Intrepid Collingwoodites don’t let a bit of rain get between them and a good History Walk. We did change the route at the last minute, fearing that our planned walk “on the wild side” (Studley Park) might be too muddy and slippery. There was no shortage of puddles on the tamer (bicycle path) side but we managed not to fall in the river.
Gary Presland was a fascinating speaker on the geology, Aboriginal history, and earliest European exploration of the area. Unfortunately we had to curtail the planned discussion of the Abbotsford Yarra bank heritage protection issues, the history of the Convent of the Good Shepherd, and the demolished pumping station, but let’s hope we can expand on these topics on another occasion
Pumping Station – We didn’t have time to talk about this so here are some notes about it, a map and an image.
Here are some notes on the pumping station in pdf format
Silk in Abbotsford
What has silk manufacturing to do with Abbotsford? We know there were silk mills in Trenerry Crescent in the 1920s and 1930s but where were the silk worms? Where did the silk come from and what was it used for?
The Austral Silk and Cotton Mills had been established in the 1920s at Trenerry Crescent (now the Victorian Branch of the Australian Education Union at number 112). In 1937 a new company Byfas Pty Ltd was formed – named for Ballarat Silk Mills, Yarra Falls Ltd and the Austral Silk and Cotton Mills – in order to manufacture piece goods in silk, silk and wool, rayon, and other kindred lines ( Evening Post 22 September 1937, p. 14). A substantial factory was built and is still standing at 8 Trenerry Crescent, although it has now been converted to apartments.
As the Second World War approached, the major strategic need for raw silk was not for silk stockings or other apparel but for parachutes. At the beginning of the war in 1939 Byfas Pty Ltd of Melbourne was the only company producing silk parachute cloth in Australia. Japan was the main source of silk for Australia (and for all the Allied countries) – a potential disaster for the manufacture of parachutes as hostilities increased.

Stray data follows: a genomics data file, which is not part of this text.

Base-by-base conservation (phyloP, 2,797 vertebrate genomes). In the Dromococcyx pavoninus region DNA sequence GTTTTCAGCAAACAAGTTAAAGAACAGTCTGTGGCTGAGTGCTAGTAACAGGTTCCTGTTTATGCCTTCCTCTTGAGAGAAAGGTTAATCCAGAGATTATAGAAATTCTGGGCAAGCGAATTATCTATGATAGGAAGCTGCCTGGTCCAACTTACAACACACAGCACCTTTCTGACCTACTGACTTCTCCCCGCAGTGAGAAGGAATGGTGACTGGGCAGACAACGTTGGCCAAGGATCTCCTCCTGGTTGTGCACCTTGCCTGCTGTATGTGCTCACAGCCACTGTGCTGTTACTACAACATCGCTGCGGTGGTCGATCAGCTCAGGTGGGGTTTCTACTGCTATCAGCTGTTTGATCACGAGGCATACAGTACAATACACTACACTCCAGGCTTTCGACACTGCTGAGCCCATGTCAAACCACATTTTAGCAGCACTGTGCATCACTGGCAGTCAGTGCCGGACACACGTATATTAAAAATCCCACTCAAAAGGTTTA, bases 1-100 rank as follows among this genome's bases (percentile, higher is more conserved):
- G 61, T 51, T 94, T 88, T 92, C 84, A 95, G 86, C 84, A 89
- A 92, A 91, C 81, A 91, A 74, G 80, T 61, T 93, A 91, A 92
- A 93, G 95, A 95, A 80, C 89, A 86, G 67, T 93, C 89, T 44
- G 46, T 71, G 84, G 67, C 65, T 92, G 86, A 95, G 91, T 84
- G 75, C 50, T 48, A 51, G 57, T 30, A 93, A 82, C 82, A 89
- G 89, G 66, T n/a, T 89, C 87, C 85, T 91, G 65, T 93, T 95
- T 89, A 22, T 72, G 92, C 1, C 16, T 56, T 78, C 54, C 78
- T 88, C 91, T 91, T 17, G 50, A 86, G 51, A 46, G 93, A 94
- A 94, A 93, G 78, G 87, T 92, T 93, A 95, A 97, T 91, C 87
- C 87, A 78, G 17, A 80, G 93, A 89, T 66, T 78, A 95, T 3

By September 1941 supplies of raw silk from Japan had been suspended, but prior to that time considerable stocks of silk were imported. The supplies of silk were considerably enhanced at the outbreak of war with Japan (December 1941) when a Japanese ship carrying a cargo of parachute grade silk was seized in Singapore harbour and re-directed to Australia.
Substitutes for silk were found for non personnel-carrying parachutes such as cargo chutes. The materials included cotton and jute and rayon. But for personnel-carrying parachutes silk was required. The supply situation was eased midway through the war (1943) with the introduction of nylon.
Control of silk supplies was introduced in Australia as the situation in the Pacific deteriorated. The official history, War Economy, by Butlin and Schedvin, p.115, explained about natural silk:
‘As the diplomatic situation in the Pacific worsened in the latter half of 1941, the prospect of the end of all new supplies had to be faced. A Control of Silk Order of 2nd August 1941 was the first step to requisitioning of all stocks of raw silk and, for practical purposes, limiting its use to two purposes: the manufacture of man-dropping parachutes and the insulation of fine wires used in aeroplane electrical equipment. Even so, when war in the Pacific did come, it was not expected that natural silk supplies would meet even these specialised needs and control extended to artificial fibres which were to some extent substitutes. None of these was then manufactured in Australia and nylon, the best substitute for the priority uses of raw silk, was then a new product.’
For further information, check this site.